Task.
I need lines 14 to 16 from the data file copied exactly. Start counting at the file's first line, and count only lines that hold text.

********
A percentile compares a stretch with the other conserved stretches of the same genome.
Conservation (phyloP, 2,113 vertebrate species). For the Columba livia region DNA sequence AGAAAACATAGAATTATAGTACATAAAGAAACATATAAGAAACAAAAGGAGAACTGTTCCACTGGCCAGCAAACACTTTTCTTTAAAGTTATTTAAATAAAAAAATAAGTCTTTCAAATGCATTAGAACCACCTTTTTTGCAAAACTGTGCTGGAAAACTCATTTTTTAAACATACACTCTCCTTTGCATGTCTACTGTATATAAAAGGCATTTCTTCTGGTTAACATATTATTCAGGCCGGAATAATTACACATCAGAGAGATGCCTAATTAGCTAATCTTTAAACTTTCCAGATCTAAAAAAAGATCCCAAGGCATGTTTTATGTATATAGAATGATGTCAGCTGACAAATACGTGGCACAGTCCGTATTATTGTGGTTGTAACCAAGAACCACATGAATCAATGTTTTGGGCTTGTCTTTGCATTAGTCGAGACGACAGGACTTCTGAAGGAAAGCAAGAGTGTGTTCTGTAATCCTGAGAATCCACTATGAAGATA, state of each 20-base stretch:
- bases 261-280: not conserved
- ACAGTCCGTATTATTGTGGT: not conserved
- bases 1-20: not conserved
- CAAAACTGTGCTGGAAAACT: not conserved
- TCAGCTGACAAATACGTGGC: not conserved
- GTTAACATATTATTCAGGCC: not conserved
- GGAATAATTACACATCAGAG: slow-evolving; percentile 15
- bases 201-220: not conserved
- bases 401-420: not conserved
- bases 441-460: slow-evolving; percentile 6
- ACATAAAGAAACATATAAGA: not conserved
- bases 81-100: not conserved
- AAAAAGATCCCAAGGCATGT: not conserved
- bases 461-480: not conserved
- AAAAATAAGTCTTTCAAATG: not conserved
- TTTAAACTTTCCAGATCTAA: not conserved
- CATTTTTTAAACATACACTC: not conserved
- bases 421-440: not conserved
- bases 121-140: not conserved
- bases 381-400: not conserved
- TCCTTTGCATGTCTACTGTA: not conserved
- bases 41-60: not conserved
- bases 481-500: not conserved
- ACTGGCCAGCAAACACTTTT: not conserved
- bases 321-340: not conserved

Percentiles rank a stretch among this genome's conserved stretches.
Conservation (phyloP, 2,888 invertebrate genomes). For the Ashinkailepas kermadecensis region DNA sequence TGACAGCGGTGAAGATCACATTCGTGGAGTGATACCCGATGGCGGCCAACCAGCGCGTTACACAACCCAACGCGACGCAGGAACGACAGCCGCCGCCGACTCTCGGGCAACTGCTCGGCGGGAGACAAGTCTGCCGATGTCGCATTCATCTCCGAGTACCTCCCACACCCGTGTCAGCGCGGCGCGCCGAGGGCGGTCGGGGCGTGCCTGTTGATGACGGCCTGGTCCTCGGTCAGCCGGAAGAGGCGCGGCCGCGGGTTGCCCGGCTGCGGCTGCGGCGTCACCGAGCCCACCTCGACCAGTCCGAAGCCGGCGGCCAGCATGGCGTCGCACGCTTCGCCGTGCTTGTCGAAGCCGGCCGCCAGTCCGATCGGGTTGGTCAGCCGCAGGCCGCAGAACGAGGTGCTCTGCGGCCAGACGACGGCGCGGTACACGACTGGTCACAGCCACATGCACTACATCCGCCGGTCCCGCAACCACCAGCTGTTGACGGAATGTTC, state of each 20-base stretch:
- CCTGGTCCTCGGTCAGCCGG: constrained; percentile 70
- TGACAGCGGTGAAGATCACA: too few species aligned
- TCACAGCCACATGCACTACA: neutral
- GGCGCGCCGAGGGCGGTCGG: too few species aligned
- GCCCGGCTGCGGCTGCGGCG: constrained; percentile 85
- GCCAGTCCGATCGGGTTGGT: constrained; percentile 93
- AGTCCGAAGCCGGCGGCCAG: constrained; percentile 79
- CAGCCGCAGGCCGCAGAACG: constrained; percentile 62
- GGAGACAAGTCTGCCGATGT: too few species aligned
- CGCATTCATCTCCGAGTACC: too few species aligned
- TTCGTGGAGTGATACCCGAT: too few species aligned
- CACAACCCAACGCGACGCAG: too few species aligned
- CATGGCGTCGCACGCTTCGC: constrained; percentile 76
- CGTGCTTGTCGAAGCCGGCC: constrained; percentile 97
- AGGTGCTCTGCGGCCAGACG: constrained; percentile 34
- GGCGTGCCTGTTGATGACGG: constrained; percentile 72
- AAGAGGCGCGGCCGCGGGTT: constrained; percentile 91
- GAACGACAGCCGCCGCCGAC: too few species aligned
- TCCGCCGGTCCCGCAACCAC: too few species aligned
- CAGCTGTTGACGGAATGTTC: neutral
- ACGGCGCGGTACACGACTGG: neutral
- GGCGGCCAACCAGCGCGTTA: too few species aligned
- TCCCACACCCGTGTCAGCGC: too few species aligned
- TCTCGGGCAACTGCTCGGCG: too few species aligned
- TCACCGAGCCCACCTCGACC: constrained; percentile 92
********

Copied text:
- bases 81-100: not conserved
- AAAAAGATCCCAAGGCATGT: not conserved
- bases 461-480: not conserved